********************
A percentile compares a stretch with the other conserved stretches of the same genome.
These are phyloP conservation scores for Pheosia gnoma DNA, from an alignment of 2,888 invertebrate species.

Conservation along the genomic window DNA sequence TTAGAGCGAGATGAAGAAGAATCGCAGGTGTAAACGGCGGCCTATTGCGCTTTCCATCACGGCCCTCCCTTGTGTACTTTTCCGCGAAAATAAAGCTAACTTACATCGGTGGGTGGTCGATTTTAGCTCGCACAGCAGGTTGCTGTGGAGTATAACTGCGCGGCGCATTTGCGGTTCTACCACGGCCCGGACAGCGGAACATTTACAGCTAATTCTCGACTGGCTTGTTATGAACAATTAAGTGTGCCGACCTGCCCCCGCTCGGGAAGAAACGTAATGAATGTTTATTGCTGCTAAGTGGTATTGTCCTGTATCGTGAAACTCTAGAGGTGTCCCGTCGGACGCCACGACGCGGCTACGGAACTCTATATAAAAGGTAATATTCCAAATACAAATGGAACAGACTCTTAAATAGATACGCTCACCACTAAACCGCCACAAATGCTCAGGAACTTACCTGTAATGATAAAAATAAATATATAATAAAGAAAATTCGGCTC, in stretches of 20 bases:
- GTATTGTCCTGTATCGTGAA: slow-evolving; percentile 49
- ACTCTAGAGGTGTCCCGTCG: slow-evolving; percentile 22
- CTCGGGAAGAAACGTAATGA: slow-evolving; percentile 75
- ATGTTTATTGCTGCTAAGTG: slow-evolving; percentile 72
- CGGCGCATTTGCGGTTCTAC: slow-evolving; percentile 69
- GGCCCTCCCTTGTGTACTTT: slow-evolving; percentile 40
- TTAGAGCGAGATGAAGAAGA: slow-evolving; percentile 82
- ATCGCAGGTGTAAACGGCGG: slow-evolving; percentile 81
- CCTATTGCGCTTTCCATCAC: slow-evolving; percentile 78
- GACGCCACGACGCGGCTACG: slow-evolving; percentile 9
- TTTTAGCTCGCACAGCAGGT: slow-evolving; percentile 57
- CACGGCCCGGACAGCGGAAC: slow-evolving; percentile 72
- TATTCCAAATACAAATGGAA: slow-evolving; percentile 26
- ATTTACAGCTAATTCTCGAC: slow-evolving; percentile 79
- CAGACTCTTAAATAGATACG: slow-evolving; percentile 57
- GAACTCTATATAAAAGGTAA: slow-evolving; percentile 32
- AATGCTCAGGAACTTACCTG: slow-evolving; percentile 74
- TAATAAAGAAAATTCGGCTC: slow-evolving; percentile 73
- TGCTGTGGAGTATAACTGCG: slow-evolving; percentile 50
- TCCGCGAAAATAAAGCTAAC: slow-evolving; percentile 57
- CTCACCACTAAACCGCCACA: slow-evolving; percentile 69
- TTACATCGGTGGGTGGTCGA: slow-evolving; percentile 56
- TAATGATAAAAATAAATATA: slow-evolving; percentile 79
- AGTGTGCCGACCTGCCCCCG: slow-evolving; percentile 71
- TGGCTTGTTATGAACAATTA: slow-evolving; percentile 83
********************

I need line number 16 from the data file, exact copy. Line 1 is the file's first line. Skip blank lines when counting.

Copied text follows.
- TATTCCAAATACAAATGGAA: slow-evolving; percentile 26